Online volunteers map Philippines after typhoon Haiyan
More than 700 volunteers have collaborated to provide rescue workers with high quality maps of areas in the Philippines hit by typhoon Haiyan.
Working on OpenStreetMap, a collaboratively created map of the world – like Wikipedia, but for cartographers – the volunteers have made over 1.5m changes, providing information for humanitarian aid workers on the ground and updating maps to reflect damage from the storm.
The work is co-ordinated by the Humanitarian OpenStreetMap Team (HOT), a volunteer group which lets disaster relief workers set tasks for mapmakers at home. Users who want to help out can log-in to the tasking manager, where they are presented with a list of requests from the team.
Most of these are as simple as tracing the road network of an affected area from pre-existing satellite imagery. One asks users to trace the backbone road network for Masbate Island, in the north of the affected area; another asks the state of buildings and roads in Roxas City, in the west.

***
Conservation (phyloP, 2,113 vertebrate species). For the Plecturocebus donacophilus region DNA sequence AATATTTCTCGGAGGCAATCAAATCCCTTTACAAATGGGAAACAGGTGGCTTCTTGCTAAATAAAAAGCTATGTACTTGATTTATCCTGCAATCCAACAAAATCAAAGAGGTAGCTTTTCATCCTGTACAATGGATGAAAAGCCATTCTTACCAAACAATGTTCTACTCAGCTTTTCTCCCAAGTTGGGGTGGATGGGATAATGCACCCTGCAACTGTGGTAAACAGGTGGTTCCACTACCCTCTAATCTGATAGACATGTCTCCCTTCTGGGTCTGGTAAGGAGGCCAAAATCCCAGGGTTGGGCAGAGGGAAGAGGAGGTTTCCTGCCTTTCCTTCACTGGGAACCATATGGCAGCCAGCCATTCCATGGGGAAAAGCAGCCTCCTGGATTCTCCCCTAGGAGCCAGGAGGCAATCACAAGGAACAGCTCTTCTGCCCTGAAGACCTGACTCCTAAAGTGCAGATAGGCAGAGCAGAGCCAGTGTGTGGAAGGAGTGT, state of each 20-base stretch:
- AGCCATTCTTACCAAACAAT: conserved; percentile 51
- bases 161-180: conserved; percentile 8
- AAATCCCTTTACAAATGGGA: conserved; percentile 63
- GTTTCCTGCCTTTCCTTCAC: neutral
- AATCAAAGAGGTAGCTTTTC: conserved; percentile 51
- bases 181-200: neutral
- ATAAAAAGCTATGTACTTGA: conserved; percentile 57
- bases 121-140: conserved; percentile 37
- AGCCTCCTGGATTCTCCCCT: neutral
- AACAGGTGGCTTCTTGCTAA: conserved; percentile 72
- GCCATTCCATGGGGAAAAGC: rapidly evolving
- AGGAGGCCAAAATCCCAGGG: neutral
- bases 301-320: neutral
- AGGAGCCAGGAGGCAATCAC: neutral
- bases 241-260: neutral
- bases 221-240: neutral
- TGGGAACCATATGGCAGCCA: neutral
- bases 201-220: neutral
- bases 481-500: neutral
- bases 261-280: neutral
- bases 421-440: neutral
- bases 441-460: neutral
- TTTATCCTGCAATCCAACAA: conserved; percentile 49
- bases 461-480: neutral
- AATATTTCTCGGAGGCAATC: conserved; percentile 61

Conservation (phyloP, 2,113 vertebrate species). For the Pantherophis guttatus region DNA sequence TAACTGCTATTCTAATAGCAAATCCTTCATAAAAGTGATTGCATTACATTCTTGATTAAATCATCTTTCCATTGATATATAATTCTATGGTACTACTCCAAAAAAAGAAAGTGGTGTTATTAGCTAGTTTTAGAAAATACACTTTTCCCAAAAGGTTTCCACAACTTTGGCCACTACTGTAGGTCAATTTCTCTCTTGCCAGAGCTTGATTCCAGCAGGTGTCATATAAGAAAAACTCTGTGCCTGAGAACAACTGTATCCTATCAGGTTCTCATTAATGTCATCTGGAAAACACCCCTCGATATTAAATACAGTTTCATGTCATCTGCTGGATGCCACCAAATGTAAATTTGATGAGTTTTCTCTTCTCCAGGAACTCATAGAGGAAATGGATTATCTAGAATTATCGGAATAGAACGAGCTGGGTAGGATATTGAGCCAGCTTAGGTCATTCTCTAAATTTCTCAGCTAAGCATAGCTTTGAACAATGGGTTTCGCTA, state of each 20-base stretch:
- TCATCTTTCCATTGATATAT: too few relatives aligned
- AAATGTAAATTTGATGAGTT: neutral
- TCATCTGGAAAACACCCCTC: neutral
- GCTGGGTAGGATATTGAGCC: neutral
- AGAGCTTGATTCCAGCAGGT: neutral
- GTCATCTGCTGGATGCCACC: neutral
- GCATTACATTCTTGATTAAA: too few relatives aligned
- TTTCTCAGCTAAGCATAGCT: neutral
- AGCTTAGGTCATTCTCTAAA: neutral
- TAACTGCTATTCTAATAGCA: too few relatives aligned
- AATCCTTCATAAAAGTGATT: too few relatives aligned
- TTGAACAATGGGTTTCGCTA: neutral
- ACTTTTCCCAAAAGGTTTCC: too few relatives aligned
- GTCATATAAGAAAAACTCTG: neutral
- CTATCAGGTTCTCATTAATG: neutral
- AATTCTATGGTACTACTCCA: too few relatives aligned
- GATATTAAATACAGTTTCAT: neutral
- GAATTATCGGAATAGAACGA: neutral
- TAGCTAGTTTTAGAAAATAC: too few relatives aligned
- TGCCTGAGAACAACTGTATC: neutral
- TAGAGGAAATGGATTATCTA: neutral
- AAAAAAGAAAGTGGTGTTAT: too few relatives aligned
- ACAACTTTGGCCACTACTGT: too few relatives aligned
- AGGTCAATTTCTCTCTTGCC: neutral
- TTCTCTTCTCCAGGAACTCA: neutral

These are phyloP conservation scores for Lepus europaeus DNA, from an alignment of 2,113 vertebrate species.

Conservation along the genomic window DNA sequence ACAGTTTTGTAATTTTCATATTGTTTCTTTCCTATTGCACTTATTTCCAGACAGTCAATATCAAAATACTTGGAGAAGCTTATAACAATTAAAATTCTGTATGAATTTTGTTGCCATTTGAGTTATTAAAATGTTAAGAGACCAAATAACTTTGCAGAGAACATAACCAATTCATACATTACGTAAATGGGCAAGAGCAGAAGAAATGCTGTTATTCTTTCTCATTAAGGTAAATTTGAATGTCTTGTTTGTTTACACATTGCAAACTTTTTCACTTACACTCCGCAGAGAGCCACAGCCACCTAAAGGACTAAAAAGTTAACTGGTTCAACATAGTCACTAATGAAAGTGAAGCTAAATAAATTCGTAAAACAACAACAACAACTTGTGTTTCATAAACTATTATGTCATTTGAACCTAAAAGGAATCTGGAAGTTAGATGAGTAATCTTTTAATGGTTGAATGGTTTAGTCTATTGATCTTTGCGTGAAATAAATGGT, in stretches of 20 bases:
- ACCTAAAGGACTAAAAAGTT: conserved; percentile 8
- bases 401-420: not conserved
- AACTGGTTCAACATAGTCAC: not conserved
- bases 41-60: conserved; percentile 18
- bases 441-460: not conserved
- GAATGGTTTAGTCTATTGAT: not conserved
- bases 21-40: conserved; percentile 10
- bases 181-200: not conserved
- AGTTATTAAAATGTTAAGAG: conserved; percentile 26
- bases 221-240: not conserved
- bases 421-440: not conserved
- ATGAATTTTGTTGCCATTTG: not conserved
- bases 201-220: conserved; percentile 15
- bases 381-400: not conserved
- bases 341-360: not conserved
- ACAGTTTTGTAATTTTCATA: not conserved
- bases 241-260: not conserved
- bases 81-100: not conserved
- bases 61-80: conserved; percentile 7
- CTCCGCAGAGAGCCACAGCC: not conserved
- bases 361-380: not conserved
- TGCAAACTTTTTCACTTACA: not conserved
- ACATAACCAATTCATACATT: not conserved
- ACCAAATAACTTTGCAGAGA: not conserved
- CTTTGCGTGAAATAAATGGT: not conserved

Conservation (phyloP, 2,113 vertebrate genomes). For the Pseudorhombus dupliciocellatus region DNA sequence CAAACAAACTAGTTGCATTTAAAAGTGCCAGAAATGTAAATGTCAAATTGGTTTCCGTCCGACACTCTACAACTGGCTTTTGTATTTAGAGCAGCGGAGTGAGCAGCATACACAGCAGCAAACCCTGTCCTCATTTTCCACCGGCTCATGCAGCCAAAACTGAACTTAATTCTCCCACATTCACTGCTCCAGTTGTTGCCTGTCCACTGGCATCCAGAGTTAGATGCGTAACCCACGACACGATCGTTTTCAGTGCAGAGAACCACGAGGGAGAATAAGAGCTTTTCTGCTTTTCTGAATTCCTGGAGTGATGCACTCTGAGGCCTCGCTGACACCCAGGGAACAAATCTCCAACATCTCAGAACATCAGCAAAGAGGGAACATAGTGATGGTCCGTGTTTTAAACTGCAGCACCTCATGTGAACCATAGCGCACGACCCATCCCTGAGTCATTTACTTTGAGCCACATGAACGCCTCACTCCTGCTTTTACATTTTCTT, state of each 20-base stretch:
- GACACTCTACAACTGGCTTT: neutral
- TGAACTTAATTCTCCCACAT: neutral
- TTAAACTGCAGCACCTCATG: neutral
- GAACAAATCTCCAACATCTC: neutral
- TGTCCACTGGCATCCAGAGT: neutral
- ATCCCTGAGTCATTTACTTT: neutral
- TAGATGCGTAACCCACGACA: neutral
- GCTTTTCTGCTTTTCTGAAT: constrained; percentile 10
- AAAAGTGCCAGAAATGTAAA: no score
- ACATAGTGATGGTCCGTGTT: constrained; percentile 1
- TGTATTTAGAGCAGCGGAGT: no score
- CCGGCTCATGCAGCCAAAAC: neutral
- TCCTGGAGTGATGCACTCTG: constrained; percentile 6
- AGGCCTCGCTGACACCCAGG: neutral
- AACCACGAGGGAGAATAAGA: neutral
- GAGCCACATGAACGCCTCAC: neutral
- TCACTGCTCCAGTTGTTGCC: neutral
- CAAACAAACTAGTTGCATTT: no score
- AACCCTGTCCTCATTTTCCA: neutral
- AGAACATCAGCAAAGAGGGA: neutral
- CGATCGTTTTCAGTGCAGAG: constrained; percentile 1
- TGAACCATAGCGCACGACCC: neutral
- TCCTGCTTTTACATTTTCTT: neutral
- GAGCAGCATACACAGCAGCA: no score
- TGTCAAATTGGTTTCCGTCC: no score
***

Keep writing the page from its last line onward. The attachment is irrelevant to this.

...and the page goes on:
The biggest tasks call for huge areas to be covered in exacting detail using pictures of what the area looks like after the storm.
“Use new satellite imagery to trace buildings, infrastructure, areas, natural features and other important visible features of the city of Ormoc,” lists one requests, as well as “map the current state of Tacloban City area after Typhoon Haiyan inflicted heavy damage to buildings, infrastructure and areas”.
With post-typhoon satellite imagery, the volunteers have the task of checking their traced maps against the reality of the situation on the ground. Structures can be marked as damaged or destroyed, and so the volunteers can begin the odd work of undoing the mapping they have already done.
Already, the mapping is showing results. A picture shared by the Red Cross’s Robert Banick shows the massive increase in detail on a map of Tacloban City after volunteers started filling in the gaps:
The Red Cross has been using volunteers to improve their maps of under-charted areas since the Haitian earthquake in 2010.
Then, OpenStreetMap users improved maps of Port-au-Prince from the barest outline of the major roads in the area to a fully-detailed map of all the roads in the city and its outlying slums .
Thanks to the efforts of the HOT, responders on the ground have been provided with daily updated downloads for GPS systems, and can use the Field Papers service to print physical atlases of the area, for places where connectivity may be low to non-existent.